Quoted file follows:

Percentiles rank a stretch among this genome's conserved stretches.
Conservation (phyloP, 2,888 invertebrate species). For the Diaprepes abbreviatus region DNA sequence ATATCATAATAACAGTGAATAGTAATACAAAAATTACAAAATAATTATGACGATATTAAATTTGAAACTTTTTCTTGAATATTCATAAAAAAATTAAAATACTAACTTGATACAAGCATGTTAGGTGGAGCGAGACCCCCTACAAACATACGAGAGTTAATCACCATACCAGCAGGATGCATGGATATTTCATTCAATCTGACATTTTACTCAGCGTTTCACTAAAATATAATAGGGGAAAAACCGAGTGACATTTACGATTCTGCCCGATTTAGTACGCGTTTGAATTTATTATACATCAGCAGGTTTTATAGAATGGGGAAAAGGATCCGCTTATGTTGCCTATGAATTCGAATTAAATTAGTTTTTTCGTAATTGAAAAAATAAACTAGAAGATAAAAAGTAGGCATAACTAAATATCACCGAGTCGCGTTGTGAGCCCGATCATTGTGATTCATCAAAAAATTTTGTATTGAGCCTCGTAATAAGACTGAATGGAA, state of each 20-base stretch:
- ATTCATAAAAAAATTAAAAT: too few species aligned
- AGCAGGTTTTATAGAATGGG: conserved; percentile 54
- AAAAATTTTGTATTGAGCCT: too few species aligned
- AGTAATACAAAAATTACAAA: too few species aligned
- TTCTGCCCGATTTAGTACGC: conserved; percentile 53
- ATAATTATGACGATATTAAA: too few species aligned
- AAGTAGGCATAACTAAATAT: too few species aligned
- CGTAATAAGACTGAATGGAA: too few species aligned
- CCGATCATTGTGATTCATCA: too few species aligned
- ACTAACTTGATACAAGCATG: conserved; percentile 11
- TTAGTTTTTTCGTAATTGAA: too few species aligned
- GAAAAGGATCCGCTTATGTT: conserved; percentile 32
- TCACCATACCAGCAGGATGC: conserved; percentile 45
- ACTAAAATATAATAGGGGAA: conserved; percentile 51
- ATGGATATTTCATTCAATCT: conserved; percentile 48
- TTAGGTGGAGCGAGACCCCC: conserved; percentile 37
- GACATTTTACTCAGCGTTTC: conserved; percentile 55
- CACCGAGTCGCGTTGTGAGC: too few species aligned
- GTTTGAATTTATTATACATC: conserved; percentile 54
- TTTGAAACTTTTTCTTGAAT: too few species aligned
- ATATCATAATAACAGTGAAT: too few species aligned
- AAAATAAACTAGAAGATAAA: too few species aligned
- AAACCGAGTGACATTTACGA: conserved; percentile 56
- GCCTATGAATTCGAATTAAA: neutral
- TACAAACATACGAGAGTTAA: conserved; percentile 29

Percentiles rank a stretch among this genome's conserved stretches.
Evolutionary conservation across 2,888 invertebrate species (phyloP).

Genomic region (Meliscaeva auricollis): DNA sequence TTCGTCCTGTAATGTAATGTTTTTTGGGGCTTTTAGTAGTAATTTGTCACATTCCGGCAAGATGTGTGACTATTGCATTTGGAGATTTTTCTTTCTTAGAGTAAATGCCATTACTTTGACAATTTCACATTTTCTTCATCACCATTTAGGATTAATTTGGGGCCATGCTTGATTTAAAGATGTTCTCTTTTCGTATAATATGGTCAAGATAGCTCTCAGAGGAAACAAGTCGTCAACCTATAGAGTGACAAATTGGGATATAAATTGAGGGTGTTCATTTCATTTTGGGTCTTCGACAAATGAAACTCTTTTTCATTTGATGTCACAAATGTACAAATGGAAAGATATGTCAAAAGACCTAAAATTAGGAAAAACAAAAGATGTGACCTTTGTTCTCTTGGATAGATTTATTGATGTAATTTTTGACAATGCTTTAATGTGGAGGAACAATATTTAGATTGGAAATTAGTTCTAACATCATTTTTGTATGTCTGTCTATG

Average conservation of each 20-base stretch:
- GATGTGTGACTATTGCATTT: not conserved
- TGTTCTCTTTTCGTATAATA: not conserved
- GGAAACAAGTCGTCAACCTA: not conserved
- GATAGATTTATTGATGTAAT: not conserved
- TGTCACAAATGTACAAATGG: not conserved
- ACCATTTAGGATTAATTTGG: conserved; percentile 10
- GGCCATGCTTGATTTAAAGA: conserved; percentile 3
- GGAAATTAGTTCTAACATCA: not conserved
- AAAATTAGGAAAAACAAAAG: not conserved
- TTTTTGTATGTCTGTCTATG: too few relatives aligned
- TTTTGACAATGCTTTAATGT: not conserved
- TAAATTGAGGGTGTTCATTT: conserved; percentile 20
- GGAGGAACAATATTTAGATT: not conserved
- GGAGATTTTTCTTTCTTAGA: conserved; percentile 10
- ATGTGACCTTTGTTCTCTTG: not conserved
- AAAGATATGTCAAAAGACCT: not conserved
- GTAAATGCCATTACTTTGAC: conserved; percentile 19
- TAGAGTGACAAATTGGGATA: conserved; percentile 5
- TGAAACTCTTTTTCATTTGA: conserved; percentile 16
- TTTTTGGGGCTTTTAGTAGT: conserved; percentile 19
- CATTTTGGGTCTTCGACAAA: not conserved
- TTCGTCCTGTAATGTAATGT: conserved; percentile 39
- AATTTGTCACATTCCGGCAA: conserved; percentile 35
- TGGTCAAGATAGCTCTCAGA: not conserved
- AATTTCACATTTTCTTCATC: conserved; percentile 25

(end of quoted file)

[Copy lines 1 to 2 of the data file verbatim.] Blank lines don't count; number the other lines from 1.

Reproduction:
Percentiles rank a stretch among this genome's conserved stretches.
Conservation (phyloP, 2,888 invertebrate species). For the Diaprepes abbreviatus region DNA sequence ATATCATAATAACAGTGAATAGTAATACAAAAATTACAAAATAATTATGACGATATTAAATTTGAAACTTTTTCTTGAATATTCATAAAAAAATTAAAATACTAACTTGATACAAGCATGTTAGGTGGAGCGAGACCCCCTACAAACATACGAGAGTTAATCACCATACCAGCAGGATGCATGGATATTTCATTCAATCTGACATTTTACTCAGCGTTTCACTAAAATATAATAGGGGAAAAACCGAGTGACATTTACGATTCTGCCCGATTTAGTACGCGTTTGAATTTATTATACATCAGCAGGTTTTATAGAATGGGGAAAAGGATCCGCTTATGTTGCCTATGAATTCGAATTAAATTAGTTTTTTCGTAATTGAAAAAATAAACTAGAAGATAAAAAGTAGGCATAACTAAATATCACCGAGTCGCGTTGTGAGCCCGATCATTGTGATTCATCAAAAAATTTTGTATTGAGCCTCGTAATAAGACTGAATGGAA, state of each 20-base stretch: